Asked whether brilliant people, the right resources, or a strong culture is most important to an innovative workplace, Kamen responds, "You need the right people, resources, and culture. And mostly you need to be able to work really hard." Modern culture suggests that life is about instant gratification, Kamen complains. "The jingles kids see say, 'Life is short. Play hard.' My motto is 'Life is short. Work hard.' I don't think there's a shortcut to innovation," says the man who claims to have never had a job or collected a paycheck in his life.
Kamen also suggests that a small company like DEKA, with about 200 employees, is better suited to innovate than behemoths such as Xerox or Google. "Big organizations are good at doing certain things that are important for the world to have, like consistency and quality. Good management is about consistency and never being surprised. But that's contrary to what innovation is," he says.
So, what is innovation? "People are comfortable with the way things are," Kamen explains. "Innovation is therefore so rare it only occurs when some idea or technology is so profoundly better than what existed before that people are willing to change."
How does he know when DEKA has produced something that meets his definition of innovative? "When you deliver the first one that actually works—something that you think is a big idea and you show it to someone and their deep analytic response is, 'Wow!' Then you know you're on to something."
If you build it, they will come and be brilliant
NYAS member Timothy Lance believes that great infrastructure is the key to enabling scientific innovation. Scientists around New York State who are relying on his organization's vast computing network are the proof of his point.
"Suppose you've got a computational model that has something to do with protein folding," begins Lance, president and chairman of the board of NYSERNet, a private not-for-profit corporation that has delivered state-of-the-art Internet services to New York State's research and education community for more than 20 years.
Now, he says, "Suppose you've got a very good lab scientist who knows a lot about proteins and the way they behave. Once upon a time he might have said, 'To run the model is going to take a week and then it will take another two days to download the results.'"
But, Lance asks, what if you put this incredibly fast computer and network at his disposal so that the model can be run in two seconds? "He might see the results and say 'That's interesting, but hey I wonder, what if x is different? Let's tweak this and see what happens.' [The experiment] is quantitatively different but it's also qualitatively different because it's so quick that you've got this brilliant mind able to turn multiple things over and come up with an idea."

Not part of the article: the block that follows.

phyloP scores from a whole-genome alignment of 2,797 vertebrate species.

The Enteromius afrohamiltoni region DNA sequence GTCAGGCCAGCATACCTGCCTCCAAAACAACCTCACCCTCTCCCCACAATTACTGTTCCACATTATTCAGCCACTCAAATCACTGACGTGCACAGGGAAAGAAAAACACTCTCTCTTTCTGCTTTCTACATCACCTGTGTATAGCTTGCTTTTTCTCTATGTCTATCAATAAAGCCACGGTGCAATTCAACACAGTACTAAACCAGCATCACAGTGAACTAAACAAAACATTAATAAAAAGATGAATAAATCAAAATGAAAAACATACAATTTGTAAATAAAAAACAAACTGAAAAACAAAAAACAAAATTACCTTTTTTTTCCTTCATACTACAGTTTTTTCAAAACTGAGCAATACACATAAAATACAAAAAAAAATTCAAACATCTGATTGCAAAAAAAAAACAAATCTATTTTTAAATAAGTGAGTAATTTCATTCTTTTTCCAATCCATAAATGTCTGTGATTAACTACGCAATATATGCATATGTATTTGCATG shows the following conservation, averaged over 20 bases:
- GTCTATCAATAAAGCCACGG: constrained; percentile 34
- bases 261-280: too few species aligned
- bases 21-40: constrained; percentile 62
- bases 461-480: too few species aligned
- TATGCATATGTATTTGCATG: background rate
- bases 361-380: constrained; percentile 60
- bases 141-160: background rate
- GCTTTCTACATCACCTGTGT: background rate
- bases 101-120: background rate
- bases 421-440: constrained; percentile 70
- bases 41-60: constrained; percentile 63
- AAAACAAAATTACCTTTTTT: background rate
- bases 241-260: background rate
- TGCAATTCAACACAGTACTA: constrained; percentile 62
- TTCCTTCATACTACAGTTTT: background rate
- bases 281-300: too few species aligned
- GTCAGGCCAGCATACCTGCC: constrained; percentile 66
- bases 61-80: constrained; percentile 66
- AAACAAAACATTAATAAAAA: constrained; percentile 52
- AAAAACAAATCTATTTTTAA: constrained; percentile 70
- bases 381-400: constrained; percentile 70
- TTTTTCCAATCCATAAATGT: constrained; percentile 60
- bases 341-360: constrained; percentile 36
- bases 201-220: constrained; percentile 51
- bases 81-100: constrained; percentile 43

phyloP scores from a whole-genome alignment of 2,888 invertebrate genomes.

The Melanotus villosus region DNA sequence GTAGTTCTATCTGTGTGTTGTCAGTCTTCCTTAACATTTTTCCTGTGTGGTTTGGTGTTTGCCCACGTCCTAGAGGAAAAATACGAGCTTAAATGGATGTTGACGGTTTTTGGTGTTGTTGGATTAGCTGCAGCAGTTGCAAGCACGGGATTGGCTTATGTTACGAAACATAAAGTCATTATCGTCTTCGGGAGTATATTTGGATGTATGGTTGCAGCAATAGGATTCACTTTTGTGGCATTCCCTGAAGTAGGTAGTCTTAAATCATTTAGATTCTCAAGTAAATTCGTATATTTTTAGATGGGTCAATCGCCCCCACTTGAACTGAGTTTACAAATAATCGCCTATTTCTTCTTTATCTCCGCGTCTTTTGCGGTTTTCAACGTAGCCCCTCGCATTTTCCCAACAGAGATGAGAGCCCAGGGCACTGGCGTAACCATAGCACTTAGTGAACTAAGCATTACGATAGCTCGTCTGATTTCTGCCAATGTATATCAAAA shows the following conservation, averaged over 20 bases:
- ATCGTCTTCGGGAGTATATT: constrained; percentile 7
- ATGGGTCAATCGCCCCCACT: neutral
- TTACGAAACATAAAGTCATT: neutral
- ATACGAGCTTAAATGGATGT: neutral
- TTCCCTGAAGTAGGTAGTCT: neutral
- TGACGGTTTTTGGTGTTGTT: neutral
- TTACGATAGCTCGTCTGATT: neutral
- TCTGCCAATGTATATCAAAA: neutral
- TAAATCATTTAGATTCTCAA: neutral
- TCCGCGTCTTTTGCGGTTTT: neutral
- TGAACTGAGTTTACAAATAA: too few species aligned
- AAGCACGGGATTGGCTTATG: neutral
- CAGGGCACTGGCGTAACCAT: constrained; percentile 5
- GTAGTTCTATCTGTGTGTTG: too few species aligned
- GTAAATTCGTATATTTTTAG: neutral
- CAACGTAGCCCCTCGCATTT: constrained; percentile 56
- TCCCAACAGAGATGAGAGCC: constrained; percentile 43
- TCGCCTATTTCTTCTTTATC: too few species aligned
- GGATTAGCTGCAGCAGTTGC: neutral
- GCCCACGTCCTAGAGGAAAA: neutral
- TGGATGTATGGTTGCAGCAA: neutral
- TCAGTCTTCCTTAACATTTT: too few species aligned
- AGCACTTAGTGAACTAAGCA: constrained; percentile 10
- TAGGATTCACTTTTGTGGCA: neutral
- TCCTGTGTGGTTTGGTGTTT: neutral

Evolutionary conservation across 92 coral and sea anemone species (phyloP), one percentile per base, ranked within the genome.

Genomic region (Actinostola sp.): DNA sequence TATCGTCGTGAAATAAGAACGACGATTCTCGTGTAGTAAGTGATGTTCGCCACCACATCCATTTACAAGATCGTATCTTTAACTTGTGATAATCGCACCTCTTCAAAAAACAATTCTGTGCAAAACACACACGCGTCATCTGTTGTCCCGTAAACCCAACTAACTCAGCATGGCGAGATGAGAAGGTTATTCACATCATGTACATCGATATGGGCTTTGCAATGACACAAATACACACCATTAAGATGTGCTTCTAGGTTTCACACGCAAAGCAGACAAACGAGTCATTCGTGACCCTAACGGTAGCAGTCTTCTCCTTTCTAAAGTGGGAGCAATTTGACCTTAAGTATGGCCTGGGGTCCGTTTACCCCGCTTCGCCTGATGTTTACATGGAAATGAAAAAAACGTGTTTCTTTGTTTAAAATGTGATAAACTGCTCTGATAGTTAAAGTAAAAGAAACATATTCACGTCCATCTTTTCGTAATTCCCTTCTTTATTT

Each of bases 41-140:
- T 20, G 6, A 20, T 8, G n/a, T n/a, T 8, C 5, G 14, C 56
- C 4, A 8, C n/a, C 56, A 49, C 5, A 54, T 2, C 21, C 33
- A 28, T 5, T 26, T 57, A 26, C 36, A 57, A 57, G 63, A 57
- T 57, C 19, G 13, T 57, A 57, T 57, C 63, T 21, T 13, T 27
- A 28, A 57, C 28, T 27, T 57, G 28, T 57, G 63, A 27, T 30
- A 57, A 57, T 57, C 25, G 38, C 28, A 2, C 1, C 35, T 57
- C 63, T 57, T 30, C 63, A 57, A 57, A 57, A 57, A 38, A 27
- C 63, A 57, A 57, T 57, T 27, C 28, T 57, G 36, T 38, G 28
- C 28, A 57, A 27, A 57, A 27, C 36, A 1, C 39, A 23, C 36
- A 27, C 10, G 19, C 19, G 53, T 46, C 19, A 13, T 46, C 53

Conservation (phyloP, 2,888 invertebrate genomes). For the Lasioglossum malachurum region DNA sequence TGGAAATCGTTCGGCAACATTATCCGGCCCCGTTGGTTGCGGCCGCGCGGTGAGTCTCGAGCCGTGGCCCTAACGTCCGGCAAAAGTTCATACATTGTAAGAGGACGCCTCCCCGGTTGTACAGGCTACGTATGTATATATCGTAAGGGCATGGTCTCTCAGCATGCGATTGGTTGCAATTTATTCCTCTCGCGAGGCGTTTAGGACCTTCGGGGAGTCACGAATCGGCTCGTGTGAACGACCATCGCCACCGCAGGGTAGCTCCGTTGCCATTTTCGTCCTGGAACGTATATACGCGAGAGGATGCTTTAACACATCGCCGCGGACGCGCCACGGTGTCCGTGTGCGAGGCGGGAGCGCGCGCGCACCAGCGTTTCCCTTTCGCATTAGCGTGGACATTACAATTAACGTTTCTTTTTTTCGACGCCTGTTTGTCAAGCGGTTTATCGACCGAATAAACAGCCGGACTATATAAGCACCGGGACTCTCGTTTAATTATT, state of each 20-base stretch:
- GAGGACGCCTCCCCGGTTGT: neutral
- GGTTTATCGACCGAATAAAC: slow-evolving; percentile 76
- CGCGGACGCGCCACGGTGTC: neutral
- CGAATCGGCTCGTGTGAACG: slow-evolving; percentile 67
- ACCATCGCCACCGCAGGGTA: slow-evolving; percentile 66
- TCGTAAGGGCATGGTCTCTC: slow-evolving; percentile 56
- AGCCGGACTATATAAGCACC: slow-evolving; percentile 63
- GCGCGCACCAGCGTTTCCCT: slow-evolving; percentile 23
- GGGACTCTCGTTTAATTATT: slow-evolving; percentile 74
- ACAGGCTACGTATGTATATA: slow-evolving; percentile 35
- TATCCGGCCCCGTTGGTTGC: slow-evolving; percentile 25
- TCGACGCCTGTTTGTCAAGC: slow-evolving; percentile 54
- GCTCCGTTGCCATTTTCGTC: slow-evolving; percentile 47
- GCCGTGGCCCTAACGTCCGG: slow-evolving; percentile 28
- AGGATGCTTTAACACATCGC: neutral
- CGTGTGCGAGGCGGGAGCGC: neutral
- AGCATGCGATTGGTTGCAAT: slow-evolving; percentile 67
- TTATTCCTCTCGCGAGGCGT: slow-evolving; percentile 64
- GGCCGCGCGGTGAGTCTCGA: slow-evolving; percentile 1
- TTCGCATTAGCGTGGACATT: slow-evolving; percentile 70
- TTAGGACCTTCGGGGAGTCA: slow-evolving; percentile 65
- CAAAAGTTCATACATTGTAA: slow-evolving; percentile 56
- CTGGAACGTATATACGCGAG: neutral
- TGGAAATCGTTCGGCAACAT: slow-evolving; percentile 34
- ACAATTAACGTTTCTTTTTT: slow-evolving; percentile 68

Giving researchers access to computing power lets them tackle complex problems.
Founded in 1985 by a consortium of institutions grappling with lack of access to high-performance computing, NYSERNet counts among its members New York State's leading universities, colleges, museums, healthcare facilities, primary and secondary schools, and research institutions. In 1987, NYSERNet deployed a regional Internet Protocol network—the first use of the technology outside the U.S. Department of Defense, and the first statewide implementation.
In the days before the public Internet, scientists couldn't quickly share data or exchange ideas, Lance notes. And before NYSERNet, research institutions paid for dialup so their investigators could call in to the nearest supercomputing center. By providing them with access to the computational and connectivity tools they need, NYSERNet has advanced research and educational initiatives, and thereby innovation, in New York State.
Over the past three years, in order to end its dependence on carrier-provided circuits, NYSERNet has deployed or acquired a vast network of fiber optic cable—over 1,500 miles of fiber in New York City. When the Large Hadron Collider comes online in Switzerland this year, all data flowing from it to the Americas will be routed through NYSERNet's primary collocation site at 32 Avenue of the Americas in Manhattan, Lance says.
"Now the networks are so powerful that we can look at harder problems and bigger datasets, bigger transfers, and more computational cycles," says Lance. "Of course, there can be innovation by having breathtaking ideas that don't require any computers and I sometimes kid around that what we're doing with these supercomputers is enabling ordinary men to do what Gauss would do in his head overnight. But in fact, to visualize some problems requires so much data or computation or tools that the infrastructure becomes an absolutely critical tool for getting an idea of what's going on."